The course stresses areas such as nutrigenomics, the idea that food is information that speaks to our genes and turns on messages that create health or disease.

It also explores the role of stress, nutrition, hormone balance, the health of our gut, and the importance of detoxification and food.

The course is based on the basic tenets of Functional Medicine but is broken down into simple, practical tools practitioners can use every day with their patients.

It addresses specific nutritional approaches for conditions such as cancer, cardiovascular disease, diabetes, ADD, asthma, allergies, autoimmune diseases, fibromyalgia, and adrenal, thyroid, and neurodegenerative problems. Practitioners are advised on the use of nutritional supplements and cutting edge laboratory tests.

All this is done in an experiential way that increases self-awareness and includes food demonstrations and organic meals. In fact, this year they are using The UltraMetabolism Cookbook as a source for the meals that are served during the course.

The faculty this year is outstanding.

They include:

  • James Joseph, a leading antioxidant researcher from Tufts University
  • Collin Fogarty Draper, an expert in nutrigenomics
  • David Ludwig, head of the obesity program at Children’s Hospital and Harvard Medical School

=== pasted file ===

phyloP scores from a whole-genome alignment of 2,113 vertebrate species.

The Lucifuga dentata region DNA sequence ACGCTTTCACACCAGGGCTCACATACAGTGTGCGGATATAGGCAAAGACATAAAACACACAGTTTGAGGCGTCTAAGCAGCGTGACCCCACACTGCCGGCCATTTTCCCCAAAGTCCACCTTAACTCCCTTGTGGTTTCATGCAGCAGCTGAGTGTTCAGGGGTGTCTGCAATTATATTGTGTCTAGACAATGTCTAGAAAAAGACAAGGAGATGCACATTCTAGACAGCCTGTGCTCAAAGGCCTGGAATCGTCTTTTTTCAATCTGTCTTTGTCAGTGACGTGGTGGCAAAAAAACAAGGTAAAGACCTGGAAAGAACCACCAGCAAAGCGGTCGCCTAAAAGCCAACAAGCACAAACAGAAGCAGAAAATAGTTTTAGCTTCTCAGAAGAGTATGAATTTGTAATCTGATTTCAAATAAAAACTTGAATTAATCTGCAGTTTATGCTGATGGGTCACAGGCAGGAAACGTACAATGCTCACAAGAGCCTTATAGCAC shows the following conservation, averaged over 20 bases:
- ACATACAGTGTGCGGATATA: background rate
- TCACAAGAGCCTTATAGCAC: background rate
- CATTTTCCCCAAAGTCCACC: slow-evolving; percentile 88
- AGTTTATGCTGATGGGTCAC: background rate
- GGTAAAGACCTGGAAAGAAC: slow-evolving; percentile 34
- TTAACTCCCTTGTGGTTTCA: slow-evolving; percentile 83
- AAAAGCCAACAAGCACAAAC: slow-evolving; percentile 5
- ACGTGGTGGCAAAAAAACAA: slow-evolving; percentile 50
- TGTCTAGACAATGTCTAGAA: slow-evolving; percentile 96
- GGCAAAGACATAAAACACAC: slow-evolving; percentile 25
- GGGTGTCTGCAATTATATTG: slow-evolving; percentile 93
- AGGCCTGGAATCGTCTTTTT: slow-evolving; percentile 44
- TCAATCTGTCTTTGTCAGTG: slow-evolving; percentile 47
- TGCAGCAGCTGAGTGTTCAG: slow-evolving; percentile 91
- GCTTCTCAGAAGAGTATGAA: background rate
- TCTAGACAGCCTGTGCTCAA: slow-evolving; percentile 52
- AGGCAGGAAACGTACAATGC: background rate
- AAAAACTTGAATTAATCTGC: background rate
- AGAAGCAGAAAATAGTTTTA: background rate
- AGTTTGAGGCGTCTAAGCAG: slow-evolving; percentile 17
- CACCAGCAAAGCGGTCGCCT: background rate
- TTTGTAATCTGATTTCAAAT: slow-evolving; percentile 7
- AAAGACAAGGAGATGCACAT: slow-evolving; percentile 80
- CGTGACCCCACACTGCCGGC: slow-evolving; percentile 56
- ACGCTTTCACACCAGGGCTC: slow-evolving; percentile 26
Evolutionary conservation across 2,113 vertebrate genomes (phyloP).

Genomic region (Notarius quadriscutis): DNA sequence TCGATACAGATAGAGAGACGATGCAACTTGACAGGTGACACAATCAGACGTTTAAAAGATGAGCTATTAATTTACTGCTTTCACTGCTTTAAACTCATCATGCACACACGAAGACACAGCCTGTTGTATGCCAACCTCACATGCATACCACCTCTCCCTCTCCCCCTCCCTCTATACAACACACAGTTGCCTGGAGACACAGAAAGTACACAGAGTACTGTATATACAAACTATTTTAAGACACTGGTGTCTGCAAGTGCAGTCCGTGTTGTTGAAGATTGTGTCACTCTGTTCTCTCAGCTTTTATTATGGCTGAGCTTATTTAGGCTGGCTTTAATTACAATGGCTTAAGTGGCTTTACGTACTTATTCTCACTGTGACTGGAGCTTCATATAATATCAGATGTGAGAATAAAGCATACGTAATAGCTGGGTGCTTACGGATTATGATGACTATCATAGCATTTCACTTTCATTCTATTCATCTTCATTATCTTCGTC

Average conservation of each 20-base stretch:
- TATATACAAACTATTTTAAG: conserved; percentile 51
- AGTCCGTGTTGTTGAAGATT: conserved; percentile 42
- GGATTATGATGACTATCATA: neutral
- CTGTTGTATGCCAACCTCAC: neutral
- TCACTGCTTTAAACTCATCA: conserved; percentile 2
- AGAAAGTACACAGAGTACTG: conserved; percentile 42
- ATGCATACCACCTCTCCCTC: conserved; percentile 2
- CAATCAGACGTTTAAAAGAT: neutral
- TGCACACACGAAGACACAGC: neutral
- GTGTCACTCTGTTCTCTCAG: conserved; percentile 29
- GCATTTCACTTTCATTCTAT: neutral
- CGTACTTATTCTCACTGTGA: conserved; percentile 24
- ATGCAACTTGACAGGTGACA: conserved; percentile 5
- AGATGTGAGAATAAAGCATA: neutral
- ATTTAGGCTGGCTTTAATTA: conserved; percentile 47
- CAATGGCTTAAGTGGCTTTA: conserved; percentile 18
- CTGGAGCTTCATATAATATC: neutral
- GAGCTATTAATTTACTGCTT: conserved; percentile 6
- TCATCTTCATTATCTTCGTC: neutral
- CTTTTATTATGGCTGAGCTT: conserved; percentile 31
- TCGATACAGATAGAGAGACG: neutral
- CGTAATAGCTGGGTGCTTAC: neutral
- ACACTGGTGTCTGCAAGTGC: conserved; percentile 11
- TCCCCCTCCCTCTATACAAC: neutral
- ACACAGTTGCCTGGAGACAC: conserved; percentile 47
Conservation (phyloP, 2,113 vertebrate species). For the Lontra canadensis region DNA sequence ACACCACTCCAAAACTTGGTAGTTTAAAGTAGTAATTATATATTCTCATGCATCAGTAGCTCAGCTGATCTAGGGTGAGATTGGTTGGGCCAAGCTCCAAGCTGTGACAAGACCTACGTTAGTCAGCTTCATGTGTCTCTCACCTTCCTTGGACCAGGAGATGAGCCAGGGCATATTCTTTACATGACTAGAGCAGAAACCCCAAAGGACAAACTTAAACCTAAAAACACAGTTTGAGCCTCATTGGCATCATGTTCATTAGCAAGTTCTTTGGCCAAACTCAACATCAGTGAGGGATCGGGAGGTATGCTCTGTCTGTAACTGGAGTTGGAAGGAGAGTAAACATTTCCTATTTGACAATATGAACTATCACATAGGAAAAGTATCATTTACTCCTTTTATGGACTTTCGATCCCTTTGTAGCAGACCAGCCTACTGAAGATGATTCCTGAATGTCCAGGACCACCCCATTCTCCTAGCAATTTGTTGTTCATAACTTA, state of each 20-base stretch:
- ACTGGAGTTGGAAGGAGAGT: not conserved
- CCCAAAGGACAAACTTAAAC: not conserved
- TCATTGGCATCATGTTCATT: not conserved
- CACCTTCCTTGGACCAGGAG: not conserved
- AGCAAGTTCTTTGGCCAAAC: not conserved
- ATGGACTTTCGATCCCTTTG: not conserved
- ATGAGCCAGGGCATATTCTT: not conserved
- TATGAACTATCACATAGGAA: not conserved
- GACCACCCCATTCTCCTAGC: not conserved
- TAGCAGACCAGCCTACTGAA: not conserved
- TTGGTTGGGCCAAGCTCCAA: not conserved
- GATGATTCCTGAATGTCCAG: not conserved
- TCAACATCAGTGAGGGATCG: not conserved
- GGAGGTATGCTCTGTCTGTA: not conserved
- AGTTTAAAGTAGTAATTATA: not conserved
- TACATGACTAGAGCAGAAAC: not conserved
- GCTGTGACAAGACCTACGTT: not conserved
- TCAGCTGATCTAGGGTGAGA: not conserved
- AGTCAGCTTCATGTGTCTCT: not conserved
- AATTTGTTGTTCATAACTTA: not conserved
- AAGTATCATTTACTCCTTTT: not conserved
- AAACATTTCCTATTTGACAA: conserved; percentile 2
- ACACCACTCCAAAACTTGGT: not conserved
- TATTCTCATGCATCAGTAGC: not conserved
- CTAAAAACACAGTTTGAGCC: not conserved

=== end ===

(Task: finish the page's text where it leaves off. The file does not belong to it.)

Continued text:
• Gerard Mullin, from John Hopkins Medical School
  • Michael Lumpkin, a professor at Georgetown University Medical School
  • Many other distinguished speakers

The course director is actually the nutrition director of The UltraWellness Center, Kathie Swift, who has been involved in creating and developing this course over the years.

Anybody interested in nutrition is welcome to come.

Any healthcare practitioner will benefit -- including physicians, osteopaths, medical school faculty, nurses, nurse practitioners, registered dietitians and nutritionists, physician assistants, community healthcare practitioners, psychologists, mental health professionals, and other health professionals.

According to Dr. Walter Willett, chairman of the Department of Nutrition at the Harvard School of Public Health and one of the leading researchers in the world in nutrition, “It is time to end the confusion. ‘Food as Medicine’ presents the best current scientific evidence for physicians, nutritionists, and other health professionals who want to counsel patients and teach students.”

I encourage all of you to tell your healthcare practitioners about it -- and consider attending yourself. This course provides tools and information to use the most powerful weapon against disease in the 21st century, your fork.

You can find out more about this here:

http://www.ultrawellness.com/fam

Remember what Hippocrates said:

“Leave your potions in the chemist’s crucible if you can handle your patients with food.”

Now I’d like to hear from you…

How does your doctor view nutrition?

What experiences have you had by using food as medicine?

Do you plan to attend the conference?

Please let me know your thoughts by leaving a comment.

To your good health,

Mark Hyman, M.D.